The Dilemma

You guys, I really need some feedback on this one.  For the last year and a half I have eschewed any professional photography gigs.  I’ve given it up.  There were some valid reasons behind this move.  As anyone who has started a small business in an already crowded market, it can take awhile for business to start picking up.  To add to the normal start-up costs, if you’re not well-connected (because you recently moved 300 miles), that adds a new element in your quest; you must start making connections and be real about it.  Add to the mix a generous dash of low self esteem and anxiety issues, and you begin to understand the hurdles I had to jump in order to start this endeavor.

I gave away most of it in the first year, learning some very important lessons in customer service, technical real life scenarios (like, what happens if your battery runs low and you’re nowhere near a replacement and we’re right in the middle of a ceremony)* and public relations.  When the paying customer began to come in, I would fret.  Am I charging enough?  (Like most uncertain photographers, I wasn’t respecting my craft so no, I wasn’t charging enough.)  What if I don’t do something right?  What if they don’t like the end product?  What if they want me to do something I can’t do?  Is my work original enough?  What if they don’t like ME?  And so it went.  For weddings, I would spend literally hundreds of hours in photoshop, goofing around with the hundreds, some times, thousand plus images I had taken.  Portrait sessions were no less involved when it came to photoediting and the whole time I was driven by fear.  What if, what if, what if?  By and large my clients were happy with the product, and I would breathe a sigh of relief when the transaction was completed.  I had some repeat customers and towards the end, I was actually starting to feel, if not comfortable, a little less tense.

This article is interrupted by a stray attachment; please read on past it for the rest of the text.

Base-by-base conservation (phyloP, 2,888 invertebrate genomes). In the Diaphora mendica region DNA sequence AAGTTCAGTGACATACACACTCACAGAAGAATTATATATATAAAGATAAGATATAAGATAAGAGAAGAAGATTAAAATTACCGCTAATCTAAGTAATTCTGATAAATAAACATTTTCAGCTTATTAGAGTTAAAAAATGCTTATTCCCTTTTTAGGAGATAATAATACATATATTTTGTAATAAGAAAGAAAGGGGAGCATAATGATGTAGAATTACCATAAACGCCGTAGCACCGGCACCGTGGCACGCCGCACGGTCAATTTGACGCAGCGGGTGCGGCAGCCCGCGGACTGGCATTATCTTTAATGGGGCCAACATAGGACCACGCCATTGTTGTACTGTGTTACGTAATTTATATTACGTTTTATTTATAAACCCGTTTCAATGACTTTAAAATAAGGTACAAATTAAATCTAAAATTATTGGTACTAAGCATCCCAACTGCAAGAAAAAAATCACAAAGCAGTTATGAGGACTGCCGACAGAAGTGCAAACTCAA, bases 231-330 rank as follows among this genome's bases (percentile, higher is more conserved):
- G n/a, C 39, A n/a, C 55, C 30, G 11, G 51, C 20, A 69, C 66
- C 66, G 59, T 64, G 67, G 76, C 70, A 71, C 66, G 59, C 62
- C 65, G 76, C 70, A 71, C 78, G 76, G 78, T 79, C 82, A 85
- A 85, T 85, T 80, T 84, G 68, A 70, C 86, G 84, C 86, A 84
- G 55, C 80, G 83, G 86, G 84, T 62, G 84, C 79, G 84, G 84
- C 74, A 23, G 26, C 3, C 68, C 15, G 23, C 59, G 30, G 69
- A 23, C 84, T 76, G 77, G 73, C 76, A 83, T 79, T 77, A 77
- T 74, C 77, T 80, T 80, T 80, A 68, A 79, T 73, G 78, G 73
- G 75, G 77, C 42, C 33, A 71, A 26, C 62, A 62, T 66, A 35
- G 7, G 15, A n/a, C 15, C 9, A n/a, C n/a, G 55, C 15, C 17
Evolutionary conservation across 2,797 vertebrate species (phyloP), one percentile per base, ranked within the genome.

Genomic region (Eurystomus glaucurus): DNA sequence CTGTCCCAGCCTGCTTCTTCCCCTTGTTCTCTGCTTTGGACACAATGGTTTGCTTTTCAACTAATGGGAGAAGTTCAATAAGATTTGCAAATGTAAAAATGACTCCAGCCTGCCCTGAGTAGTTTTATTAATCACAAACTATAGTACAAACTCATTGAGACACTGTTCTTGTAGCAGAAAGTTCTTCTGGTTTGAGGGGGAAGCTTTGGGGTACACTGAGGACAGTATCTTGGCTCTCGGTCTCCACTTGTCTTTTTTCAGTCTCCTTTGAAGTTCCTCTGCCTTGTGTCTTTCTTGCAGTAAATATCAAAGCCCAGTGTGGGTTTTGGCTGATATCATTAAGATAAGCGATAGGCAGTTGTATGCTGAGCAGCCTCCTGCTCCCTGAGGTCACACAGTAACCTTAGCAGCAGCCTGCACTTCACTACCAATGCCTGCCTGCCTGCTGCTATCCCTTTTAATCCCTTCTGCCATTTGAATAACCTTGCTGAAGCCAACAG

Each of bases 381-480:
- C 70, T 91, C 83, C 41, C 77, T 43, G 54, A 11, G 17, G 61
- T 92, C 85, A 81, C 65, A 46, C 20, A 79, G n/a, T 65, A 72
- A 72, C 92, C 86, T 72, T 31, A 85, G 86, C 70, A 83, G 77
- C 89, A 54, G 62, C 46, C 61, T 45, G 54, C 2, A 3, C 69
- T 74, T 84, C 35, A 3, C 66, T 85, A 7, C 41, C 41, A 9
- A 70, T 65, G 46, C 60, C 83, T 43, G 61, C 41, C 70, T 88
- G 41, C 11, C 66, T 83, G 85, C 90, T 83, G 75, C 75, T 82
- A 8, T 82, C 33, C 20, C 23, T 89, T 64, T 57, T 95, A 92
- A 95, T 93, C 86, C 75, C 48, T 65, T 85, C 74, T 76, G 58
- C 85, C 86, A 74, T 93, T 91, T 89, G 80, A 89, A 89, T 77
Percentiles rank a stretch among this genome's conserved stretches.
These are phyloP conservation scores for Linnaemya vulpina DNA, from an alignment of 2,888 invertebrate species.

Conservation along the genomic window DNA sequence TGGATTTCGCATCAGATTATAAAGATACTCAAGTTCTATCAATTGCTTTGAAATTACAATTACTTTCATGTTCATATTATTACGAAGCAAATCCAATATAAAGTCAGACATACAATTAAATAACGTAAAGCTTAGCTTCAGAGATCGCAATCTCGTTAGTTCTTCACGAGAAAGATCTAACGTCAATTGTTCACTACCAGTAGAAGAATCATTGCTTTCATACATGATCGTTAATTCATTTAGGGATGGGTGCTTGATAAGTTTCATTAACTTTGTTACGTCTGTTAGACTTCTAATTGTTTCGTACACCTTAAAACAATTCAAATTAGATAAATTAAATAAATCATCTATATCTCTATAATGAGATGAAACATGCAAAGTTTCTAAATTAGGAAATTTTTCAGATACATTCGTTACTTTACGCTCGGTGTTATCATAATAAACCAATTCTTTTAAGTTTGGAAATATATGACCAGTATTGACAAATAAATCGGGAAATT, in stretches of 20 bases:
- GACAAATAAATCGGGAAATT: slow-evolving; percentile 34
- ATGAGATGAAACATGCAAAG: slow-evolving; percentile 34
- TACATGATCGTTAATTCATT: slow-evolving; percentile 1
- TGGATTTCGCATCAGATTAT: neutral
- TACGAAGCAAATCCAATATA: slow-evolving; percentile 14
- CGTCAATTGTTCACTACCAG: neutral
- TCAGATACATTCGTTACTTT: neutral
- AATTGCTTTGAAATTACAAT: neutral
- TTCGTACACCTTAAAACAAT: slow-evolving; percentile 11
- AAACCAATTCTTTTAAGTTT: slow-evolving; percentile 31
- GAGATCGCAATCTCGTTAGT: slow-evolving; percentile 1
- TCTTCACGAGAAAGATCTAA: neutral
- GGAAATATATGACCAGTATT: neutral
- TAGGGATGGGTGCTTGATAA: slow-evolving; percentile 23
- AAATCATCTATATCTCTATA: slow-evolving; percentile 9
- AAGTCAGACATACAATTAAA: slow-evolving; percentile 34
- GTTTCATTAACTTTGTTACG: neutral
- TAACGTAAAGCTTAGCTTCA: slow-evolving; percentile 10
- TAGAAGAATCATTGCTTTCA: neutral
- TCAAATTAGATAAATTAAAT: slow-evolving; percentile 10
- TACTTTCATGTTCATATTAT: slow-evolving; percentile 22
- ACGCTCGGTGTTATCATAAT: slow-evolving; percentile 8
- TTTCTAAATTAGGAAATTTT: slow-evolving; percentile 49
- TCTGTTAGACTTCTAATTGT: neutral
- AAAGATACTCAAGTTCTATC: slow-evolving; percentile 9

When circumstances lead us away to a different county 60 miles away, I had to seriously think about my options.  Should I start all over again?  Was the agony worth it?  I decided no.  I donated my backdrops, lighting kits, and several other items to the local Salvation Army, so sure was I that I wouldn’t ever need those again.  I wrapped up some loose ends and happily put away all things photographic.

For about six months.

109

See what I mean?

It started harmlessly enough.  Sophisticated selfies, pictures of my doggies, my crafts, nothing special.  Now I’m sitting here, wondering if I should contact one of my former clients and see if they want a freebie in San Francisco.  (They are incredibly photogenic). arrow

 

So, you see my dilemma?  Should I start it up again, go through all the anguish, or should I leave my status as a serious amateur?

 

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5 thoughts on “The Dilemma

  1. Pingback: All Good Things Must Come to an End | Nittin' Ninja

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